Background: The incidence of total knee replacements (TKRs) in young patients is increasing. Few reports described encouraging results and acceptable survival rates. However, many concerns still persist, in particular about the high rates of infection and aseptic loosening. Aim of this article was to investigate the survival of TKRs in patients aged 45 years or younger in a registry population. Methods: The Emilia-Romagna registry RIPO was enquired about TKRs in patients ≤45 years; 238 TKRs were evaluated at a mean follow-up of 5.4 years (range 0-15.6 years), examining the features of the patients involved, the survival rate, and the reasons for revision of the knee implants. Results: The TKRs were generally performed in men, in private hospitals, and almost in half of the cases for other causes rather than primary osteoarthritis. The mean age was 40 years. Bicompartmental, cemented posterior-stabilized implants with fixed bearing were preferred. The survival rate was higher than 90% in the first 7 years, and then it decremented. The choice of implant did not apparently influence the survivorship. The final outcomes were acceptable, substantially in line with the previous literature about young patients. Twenty-one revisions occurred (8.8%), in particular 8 cases for aseptic loosening and 7 TKRs for infection. The rate of revision was higher than in overall population and even in some young cohorts. Conclusion: TKRs in patients aged 45 years or younger seem a promising procedure, although the high rates of septic and aseptic loosening should be carefully evaluated. Prospective, well-designed studies are required to confirm and investigate these preliminary findings.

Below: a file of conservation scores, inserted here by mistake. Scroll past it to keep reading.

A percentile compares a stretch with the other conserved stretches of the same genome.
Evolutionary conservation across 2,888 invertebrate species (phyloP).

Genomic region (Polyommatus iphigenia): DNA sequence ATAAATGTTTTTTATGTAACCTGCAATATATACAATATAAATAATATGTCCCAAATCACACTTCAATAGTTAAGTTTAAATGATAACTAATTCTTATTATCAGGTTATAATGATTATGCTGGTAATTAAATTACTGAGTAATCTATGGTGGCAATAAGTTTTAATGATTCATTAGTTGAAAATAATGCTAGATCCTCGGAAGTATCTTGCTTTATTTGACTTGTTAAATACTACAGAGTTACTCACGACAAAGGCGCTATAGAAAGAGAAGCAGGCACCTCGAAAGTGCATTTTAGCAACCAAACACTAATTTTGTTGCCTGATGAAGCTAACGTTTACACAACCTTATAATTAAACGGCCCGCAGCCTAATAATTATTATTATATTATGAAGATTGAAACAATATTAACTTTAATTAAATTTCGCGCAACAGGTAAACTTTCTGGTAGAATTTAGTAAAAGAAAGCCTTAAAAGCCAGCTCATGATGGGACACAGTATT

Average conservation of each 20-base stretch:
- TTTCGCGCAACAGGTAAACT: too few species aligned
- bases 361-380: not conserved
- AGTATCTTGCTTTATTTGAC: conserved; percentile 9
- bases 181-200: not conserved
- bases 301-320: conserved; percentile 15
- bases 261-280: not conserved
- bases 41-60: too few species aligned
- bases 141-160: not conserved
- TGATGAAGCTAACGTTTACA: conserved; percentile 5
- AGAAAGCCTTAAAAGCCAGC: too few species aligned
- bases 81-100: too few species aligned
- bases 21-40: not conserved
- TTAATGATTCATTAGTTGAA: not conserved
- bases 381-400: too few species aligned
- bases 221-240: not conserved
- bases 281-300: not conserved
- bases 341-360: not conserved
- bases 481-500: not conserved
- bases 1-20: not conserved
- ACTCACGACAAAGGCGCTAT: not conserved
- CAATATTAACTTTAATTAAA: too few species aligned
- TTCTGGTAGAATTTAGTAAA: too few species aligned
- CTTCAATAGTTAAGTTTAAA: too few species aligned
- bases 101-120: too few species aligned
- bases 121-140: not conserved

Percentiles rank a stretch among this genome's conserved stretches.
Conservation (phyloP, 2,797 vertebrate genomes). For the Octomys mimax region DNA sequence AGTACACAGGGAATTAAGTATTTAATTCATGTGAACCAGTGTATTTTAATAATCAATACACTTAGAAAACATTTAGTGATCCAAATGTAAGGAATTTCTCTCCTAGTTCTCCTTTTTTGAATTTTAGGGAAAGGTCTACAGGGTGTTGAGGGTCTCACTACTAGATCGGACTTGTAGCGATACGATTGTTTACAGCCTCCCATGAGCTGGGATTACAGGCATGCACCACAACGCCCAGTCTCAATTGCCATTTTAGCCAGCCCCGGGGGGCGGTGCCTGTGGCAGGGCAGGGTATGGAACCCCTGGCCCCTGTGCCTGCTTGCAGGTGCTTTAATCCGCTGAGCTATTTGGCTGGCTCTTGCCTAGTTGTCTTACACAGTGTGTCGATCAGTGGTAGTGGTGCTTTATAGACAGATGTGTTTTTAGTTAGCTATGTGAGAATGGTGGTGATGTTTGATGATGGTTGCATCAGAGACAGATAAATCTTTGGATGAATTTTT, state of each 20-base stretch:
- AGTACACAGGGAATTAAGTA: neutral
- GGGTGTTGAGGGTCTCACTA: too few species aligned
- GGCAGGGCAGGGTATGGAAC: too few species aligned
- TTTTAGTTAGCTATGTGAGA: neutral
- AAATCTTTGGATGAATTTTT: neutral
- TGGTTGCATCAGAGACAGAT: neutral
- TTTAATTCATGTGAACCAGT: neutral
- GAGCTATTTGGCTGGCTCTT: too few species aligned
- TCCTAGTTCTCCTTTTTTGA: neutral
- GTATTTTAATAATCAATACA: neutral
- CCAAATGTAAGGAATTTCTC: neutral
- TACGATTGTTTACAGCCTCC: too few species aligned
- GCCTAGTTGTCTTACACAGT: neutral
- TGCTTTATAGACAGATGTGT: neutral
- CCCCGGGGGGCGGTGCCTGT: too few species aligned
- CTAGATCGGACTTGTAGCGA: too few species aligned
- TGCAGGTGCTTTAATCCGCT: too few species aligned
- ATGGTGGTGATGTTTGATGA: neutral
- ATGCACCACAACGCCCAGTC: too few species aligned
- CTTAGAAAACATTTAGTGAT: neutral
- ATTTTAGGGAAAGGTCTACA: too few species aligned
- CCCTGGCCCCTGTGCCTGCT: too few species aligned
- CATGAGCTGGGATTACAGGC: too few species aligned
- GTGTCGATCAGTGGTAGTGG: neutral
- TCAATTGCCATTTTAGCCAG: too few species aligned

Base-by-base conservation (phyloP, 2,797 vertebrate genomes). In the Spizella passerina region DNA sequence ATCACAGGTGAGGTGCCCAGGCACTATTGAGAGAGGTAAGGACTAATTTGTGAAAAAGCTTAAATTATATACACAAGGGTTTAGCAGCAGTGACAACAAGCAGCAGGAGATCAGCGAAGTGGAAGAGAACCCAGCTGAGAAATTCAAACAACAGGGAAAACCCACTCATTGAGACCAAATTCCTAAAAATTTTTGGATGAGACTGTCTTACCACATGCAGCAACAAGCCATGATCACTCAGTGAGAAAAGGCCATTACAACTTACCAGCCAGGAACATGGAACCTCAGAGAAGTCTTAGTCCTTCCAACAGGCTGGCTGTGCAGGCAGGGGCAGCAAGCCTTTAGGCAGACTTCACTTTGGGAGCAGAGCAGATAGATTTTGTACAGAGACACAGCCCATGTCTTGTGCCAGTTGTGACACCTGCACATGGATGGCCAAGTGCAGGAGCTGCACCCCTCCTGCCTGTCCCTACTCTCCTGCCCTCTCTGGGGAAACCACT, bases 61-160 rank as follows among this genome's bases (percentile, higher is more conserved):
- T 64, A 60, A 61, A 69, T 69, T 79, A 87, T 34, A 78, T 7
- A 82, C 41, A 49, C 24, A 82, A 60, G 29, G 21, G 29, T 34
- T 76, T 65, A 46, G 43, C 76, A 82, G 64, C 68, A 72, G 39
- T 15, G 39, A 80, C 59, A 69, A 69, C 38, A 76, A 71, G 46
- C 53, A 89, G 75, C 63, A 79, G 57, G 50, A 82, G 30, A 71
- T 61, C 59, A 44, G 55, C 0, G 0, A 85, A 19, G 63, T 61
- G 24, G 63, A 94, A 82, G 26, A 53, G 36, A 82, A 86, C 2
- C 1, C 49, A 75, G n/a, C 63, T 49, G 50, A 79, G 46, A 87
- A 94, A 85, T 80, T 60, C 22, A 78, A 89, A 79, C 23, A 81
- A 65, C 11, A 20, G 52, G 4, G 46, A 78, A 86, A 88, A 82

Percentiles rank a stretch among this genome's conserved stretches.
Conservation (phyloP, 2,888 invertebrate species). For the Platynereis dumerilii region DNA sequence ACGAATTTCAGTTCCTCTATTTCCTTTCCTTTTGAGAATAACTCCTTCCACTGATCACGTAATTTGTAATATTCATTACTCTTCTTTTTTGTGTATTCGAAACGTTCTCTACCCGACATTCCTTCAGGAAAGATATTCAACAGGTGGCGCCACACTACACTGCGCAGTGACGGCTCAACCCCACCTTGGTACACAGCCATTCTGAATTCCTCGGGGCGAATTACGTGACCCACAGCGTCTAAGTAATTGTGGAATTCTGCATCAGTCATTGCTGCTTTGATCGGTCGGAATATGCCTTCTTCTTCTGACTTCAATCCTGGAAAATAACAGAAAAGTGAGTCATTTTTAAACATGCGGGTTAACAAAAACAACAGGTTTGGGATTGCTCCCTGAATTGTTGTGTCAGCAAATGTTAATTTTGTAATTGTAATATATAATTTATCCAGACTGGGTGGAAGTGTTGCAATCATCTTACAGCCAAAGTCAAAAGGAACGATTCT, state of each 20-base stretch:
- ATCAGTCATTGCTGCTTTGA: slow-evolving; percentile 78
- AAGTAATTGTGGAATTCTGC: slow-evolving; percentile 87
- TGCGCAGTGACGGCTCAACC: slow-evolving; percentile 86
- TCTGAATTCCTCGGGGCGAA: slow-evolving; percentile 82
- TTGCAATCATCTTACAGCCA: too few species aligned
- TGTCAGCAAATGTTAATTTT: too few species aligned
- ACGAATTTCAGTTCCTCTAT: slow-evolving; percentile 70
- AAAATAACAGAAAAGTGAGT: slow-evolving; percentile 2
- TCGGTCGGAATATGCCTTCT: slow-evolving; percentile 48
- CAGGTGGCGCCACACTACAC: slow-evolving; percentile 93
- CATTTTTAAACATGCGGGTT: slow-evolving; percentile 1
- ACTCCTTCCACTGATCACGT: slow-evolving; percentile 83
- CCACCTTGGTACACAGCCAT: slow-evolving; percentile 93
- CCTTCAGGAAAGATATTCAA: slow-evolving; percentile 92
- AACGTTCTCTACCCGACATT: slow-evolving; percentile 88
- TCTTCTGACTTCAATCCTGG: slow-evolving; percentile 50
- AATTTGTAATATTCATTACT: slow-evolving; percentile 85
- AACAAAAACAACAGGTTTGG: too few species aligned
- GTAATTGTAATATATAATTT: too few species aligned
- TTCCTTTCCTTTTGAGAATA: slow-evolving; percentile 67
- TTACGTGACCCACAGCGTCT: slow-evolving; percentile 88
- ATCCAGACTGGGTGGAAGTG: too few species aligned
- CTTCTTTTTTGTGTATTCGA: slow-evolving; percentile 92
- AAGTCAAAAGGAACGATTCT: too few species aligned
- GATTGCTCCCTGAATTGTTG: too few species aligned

- 45 years
- Aseptic loosening
- Total knee replacement
ASJC Scopus subject areas
- Orthopedics and Sports Medicine